One of the main targets of the formulae is to identify the effective lens position (ELP). The lens inserted in the eye during cataract surgery does not have the same volume as our congenital lens, so the position within the capsule may change toward the anterior or posterior. Pseudophakia patients have a tendency toward increased anterior chamber depth. If the intraocular lens has anterior position, there may be a trend toward myopia, while if it is located posterior, there may be a trend toward hypermetropia [17-19]. In our study, nearly one third of patients were myopic, one third were emmetropic and the remaining one third remained hypermetropic. The IOLs in this study were inserted according to the Barrett formula and the emmetropic rate was observed as one third. If the IOLs were inserted according to the Haigis formula, the rate of emmetropic patients may have been higher.
Some reported studies observed no difference between formulae, while other studies reported different formulae were effective. The study by Jeong et al. investigated the Haigis, Holladay-1, Hoffer Q and SRK/T formulae and did not identify a significant difference between the formulae . The study by Olsen and Hoffman examined the Haigis, Hoffer Q, Holladay 1 and SRK/T formulae and did not identify a significant difference . Narvaez et al. found no significant difference between the Hoffer Q, Holladay-1, Holladay-2 and SRK/T formulae in their study . Melles et al. studies two different types of IOL and found that for both types the Barrett formula provided best results, followed by the Olsen and Haigis formulae . Kane et al. found the best results were obtained with the Barrett formula, while contrary to our study the Haigis, Hoffer Q and Holladay-2 formulae provided the worst results . A study by Cooke and Cooke comparing current formulae observed the Barrett formula had lowest MAE value of 0.306, with the second-lowest MAE values obtained as 0.319 from the Haigis formula .
Robert et al. studied the Holladay-2, SRK/T, Hoffer Q, Hill-RBF and Barrett universal II formulae and found the MAE values for all formulae varied from 0.300 to 0.340, with no significant difference observed . The study by Wang and Chang investigated the Haigis, Hoffer Q, Holladay-1 and SRK/T formulae and reported the Haigis formula provides significantly lower measurements compared to the other formulae . The Haigis formula uses three constants of a0, a1 and a2, and in this way targets a postoperative refraction value close to zero. In our study, the Hoffer Q, Holladay-2 and Haigis formulae provides significantly lower errors compared to the other formulae and though there was no statistical difference between these three formulae, the lowest value was obtained with the Haigis formula.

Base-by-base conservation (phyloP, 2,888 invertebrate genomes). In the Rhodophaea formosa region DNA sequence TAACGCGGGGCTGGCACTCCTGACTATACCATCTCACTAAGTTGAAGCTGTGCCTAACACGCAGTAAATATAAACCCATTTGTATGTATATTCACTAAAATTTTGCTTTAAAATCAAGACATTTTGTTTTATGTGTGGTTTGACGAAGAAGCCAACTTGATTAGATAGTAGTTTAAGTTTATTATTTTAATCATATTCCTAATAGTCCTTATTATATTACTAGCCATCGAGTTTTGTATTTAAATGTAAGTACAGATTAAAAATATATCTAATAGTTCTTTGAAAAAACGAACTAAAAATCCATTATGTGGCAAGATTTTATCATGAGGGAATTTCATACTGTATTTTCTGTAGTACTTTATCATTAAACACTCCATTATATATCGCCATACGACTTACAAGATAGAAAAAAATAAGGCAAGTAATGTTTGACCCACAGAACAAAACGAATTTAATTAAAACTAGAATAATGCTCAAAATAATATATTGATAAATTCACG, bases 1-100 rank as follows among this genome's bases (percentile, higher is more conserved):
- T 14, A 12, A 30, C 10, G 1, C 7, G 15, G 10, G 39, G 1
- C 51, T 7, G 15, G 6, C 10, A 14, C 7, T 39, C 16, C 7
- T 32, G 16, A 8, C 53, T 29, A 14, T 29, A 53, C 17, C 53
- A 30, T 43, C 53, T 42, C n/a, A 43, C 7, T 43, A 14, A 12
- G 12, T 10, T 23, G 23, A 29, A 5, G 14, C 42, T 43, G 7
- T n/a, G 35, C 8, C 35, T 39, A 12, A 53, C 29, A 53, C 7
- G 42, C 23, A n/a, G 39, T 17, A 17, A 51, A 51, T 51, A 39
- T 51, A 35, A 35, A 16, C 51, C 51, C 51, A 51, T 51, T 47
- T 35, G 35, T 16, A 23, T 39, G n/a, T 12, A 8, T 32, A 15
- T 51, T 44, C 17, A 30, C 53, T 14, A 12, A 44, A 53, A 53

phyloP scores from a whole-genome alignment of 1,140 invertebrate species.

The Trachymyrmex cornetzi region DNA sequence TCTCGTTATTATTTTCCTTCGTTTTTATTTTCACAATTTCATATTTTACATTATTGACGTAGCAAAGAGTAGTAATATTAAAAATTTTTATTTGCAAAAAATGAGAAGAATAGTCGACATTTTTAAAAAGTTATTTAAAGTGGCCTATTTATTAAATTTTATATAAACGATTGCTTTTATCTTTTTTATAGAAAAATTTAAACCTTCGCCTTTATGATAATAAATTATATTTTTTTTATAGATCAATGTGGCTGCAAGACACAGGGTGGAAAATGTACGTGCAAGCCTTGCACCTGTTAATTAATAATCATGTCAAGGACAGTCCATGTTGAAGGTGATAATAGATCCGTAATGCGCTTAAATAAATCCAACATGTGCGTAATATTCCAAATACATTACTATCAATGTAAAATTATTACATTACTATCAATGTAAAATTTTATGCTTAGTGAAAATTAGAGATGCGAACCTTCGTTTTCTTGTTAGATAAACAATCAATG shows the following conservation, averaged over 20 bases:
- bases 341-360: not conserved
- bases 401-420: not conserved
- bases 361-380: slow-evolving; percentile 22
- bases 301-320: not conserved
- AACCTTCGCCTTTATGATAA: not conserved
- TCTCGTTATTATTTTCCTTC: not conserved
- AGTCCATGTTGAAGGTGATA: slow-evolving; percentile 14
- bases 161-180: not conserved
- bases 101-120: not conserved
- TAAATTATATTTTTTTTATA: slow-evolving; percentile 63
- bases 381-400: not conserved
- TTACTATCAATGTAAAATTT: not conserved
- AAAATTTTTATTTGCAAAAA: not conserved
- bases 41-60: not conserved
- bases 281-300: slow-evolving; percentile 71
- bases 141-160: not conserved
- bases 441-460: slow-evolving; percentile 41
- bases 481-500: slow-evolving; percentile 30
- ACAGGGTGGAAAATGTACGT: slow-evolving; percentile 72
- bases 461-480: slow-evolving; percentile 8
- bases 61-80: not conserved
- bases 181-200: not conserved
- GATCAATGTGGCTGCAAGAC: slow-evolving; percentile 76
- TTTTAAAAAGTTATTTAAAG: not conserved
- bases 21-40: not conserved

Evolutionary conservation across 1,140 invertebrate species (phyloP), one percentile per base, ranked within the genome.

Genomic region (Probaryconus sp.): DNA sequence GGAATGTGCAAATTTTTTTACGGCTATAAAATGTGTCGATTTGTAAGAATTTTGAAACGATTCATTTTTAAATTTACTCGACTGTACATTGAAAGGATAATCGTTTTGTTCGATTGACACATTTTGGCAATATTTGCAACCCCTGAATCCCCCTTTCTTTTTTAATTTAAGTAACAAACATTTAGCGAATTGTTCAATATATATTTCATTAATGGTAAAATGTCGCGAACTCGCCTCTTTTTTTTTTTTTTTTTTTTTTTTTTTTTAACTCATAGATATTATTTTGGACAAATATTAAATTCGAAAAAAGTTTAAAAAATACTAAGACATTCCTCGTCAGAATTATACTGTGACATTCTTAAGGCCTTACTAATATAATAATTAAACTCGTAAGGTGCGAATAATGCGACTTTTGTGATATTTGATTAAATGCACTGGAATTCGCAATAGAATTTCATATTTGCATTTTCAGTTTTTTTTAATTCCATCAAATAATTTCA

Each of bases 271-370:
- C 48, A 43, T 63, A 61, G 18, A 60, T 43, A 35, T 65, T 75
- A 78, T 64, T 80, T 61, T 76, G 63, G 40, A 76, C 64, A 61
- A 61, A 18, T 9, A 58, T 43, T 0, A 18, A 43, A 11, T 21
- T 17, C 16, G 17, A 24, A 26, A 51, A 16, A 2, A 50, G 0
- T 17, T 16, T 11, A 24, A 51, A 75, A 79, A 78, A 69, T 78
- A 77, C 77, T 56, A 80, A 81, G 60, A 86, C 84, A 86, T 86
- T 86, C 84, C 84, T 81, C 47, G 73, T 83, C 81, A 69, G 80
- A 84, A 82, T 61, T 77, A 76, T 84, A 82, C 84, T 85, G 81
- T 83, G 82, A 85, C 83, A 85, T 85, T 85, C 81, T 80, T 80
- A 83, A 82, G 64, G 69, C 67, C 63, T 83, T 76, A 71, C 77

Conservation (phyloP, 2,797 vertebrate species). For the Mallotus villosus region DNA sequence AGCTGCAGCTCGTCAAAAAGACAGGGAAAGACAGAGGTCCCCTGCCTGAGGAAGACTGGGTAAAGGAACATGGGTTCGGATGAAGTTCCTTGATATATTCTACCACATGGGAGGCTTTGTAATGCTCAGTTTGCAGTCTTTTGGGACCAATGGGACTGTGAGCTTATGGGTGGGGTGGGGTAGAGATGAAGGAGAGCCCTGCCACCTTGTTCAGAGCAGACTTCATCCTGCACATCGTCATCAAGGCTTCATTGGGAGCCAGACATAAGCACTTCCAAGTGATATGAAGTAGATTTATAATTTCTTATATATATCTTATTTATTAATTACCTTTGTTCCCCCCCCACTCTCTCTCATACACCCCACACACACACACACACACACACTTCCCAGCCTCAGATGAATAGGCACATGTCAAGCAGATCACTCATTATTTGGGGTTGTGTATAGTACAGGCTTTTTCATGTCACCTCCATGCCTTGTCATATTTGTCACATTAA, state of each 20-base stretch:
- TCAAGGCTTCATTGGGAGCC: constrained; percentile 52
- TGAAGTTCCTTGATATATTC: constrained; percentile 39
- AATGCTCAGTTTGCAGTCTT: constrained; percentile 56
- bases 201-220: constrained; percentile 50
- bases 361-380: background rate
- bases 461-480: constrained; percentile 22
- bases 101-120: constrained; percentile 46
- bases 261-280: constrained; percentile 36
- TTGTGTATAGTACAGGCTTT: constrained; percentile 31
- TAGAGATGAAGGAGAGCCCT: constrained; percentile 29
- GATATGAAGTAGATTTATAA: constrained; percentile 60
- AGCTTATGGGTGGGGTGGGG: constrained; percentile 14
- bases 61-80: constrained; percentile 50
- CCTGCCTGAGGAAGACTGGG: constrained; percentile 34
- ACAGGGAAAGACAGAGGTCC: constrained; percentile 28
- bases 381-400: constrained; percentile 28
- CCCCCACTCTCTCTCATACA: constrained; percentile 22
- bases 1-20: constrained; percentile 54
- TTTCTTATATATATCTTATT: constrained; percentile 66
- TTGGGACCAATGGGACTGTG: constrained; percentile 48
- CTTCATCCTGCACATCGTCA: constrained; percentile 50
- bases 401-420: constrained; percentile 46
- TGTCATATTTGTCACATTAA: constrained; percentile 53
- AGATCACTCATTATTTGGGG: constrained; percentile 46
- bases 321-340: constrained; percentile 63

Just as in the latest formulae, the use of more parameters is expected to provide better results. However, when the results of the study are examined this is not the case. When the MAE values for the latest generation of formulae are examined, they appear good; however, it appears they provided higher error values compared to the error values for formulae from previous generations. Most IOLs used in the reported studies have an optic-haptic angle, while the IOL used in this study has an angle of zero degrees. The reason for different results compared to other studies may be associated with the optic-haptic angle being zero. Secondly, the formulae were generally prepared for use with a certain type of IOL. As a result, a certain formula will be superior in studies with that IOL. To fully understand whether the formulae provide good results or not, it may be better to study different IOLs .
Strong aspects of our study include studying currently-used formulae, using a single-type IOL, postoperative measurements performed by a single person, a high rate of patients remaining from -0.75 to +0.75 postoperatively and the use of a single device for all measurements. Among the disadvantages are that though the number of patients is substantial, it did not reach patient numbers in the thousands which are required to fully decide about the intraocular lens power calculation formulae.
In conclusion, in this study assessing seven different current formulae, the Holladay-2, Hoffer Q and Haigis formulae provided significantly lower error compared to the SRK/T, Barret Universal II, Olsen and Hill-RBF formulae for intraocular lens power calculations. Among formulae with low errors used for measurements, the lowest error was obtained with the Haigis formula.